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A new twist

Tuesday, Dec 15, 2015

* When it comes to gaming the electoral system, nobody does it “better” than judges

A hearing officer for the Illinois State Board of Elections on Monday laid out the procedure for how he will review challenges to the candidacies of three St. Clair County judges.

The three circuit judges — John Baricevic, Robert Haida and Robert LeChien — have filed paperwork to retire in December 2016, but also are seeking to run as candidates in the November 2016 regular election. Normally, circuit judges are up for a retention vote every six years, where they’re required to get “yes” votes from at least 60 percent of voters. By running as candidates in a regular election, the three would need to receive only a simple majority of votes over any challenger. […]

After Monday’s conference, Cook said the tactic being employed by the three judges should be prohibited, because it will lead to other judges doing the same.

“The whole retention process will be avoided,” Cook said.


- Posted by Rich Miller        

  1. - Anon - Tuesday, Dec 15, 15 @ 10:57 am:

    I bet they think they’re clever.

  2. - The Captain - Tuesday, Dec 15, 15 @ 11:01 am:

    I may be in the minority but I favor this move. We have two standards for electing judges, one where they need 60% who favor their retention and a different one where they just need to be the leading vote getter in the race. However well intentioned that double standard is it still creates an unequal methodology for deciding who should or shouldn’t be on the bench. It’s a little uncomfortable that these three judges are acting in their own self interest but I tend to think that if I was in their shoes I’d probably consider the same. Their actions will probably lead to some change in the election law and I simply hope that we settle on one consistent standard for how we elect and retain judges.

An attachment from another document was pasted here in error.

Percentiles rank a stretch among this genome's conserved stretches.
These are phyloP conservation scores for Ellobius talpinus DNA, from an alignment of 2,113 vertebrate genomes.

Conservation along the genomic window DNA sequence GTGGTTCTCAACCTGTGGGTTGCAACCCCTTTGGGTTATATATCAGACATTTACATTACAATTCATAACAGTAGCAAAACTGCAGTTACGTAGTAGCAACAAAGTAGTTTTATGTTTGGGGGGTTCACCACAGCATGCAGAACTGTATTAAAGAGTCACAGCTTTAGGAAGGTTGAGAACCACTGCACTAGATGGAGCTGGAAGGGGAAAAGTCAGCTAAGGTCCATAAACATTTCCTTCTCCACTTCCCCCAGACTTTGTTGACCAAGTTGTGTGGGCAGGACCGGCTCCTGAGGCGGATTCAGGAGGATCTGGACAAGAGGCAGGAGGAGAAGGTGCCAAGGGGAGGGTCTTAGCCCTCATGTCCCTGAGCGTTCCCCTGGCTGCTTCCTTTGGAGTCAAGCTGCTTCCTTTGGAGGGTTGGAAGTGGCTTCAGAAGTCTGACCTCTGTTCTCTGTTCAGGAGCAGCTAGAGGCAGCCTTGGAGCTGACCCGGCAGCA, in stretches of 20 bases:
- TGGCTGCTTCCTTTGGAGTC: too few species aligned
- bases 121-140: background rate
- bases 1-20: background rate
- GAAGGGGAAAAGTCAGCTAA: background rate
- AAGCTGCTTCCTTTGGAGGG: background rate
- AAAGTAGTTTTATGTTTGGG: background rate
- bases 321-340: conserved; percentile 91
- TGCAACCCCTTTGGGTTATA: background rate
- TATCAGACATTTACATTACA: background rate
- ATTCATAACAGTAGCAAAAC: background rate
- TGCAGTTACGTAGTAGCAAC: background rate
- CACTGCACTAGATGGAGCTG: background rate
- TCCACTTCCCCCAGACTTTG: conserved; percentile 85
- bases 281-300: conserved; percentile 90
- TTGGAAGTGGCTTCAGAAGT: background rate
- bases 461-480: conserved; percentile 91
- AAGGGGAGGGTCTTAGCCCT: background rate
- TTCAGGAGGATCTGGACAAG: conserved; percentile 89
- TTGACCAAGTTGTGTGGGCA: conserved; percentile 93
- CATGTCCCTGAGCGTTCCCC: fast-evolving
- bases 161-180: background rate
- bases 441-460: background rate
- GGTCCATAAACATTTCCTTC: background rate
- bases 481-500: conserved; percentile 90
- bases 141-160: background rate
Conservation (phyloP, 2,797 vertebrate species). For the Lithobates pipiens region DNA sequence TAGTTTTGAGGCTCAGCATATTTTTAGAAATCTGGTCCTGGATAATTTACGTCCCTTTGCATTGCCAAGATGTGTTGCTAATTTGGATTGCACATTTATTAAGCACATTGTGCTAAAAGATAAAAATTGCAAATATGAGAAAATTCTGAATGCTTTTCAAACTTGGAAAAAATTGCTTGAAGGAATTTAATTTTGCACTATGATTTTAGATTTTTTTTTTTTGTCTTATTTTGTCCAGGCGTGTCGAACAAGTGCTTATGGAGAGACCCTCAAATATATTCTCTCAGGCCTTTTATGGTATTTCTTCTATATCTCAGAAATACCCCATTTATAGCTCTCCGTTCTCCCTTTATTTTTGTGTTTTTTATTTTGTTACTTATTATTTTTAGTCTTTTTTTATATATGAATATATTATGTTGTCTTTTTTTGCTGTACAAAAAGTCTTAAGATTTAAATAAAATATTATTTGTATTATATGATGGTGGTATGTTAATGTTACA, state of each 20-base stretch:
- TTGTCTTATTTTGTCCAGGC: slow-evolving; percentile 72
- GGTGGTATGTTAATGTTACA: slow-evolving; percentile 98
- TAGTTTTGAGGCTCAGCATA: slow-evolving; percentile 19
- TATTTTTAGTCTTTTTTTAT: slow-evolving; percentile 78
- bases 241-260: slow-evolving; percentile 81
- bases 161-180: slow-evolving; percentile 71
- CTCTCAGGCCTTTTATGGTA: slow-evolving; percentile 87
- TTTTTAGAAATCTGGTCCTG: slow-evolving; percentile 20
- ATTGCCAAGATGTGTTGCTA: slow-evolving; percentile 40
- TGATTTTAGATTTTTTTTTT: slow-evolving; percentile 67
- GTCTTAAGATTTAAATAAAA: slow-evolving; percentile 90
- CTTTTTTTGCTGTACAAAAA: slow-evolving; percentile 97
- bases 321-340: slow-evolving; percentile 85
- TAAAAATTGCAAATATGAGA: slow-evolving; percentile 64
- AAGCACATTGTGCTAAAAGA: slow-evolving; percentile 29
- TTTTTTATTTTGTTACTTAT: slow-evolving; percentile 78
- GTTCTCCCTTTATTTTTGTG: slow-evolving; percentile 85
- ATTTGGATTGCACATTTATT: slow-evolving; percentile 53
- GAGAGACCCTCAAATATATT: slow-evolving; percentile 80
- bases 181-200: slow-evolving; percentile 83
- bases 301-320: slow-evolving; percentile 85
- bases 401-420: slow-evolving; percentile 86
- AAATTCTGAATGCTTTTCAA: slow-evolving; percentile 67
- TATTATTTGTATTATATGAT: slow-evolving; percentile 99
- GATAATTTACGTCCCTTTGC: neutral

3. - Streator Curmudgeon - Tuesday, Dec 15, 15 @ 11:05 am:

    If they’re “retiring” then being elected as “new” judges, does that mean they will lose all seniority/experience pay increases, or is every judge in Illinois paid the same, regardless of years on the bench?

  4. - Mama - Tuesday, Dec 15, 15 @ 11:09 am:

    “Normally, circuit judges are up for a retention vote every six years, where they’re required to get “yes” votes from at least 60 percent of voters.”
    Are judges the only candidate which needs 60% of the votes? If yes, it is not right that they need a higher percentage of the votes than the governor’s office.

  5. - Just Observing - Tuesday, Dec 15, 15 @ 11:10 am:

    I’m not sure I entirely understand the “scheme” here. Hardly anyone loses retention — isn’t it much harder to run a campaign against other candidates than the yes/no retention process??

    What am i missing here?

  6. - Mama - Tuesday, Dec 15, 15 @ 11:14 am:

    “After Monday’s conference, Cook said the tactic being employed by the three judges should be prohibited, because it will lead to other judges doing the same.”
    The point is all judges should be treated equally.

  7. - Bigtwich - Tuesday, Dec 15, 15 @ 11:18 am:

    “Are judges the only candidate which needs 60% of the votes?”

    When they run for retention there are no opponents, just their name and the question shall they be retained.

  8. - buffalo bill - Tuesday, Dec 15, 15 @ 11:21 am:

    Baricevic knows his prospects are poor based on his last time on the ballot …

    The lowest recorded retention percentage - other than Maag in 2004 - came in 2010, when St. Clair County Chief Judge Baricevic was retained by a margin of 62.49 percent (65,252 votes).

  9. - Judge Cooked - Tuesday, Dec 15, 15 @ 11:25 am:

    Captain: Your assessment (and others in the media coverage) is basically correct, as they are saying there’s a 60% vs 50% +1 standard. But, with the crazy system of not allowing party-slating for judicial races (which I think is a case law-created phenomenon), judges can effectively reduce the 60% retention standard to getting elected by just their own vote (through lack of competition). Granted, it requires inepitude by the local opposition party, but that is not impossible and maybe probable in some of these highly partisan places like St. Clair County. I know a lawyer who was once almost bankrupted after opposing a politically popular judge. He was basically almost blacklisted by the legal community.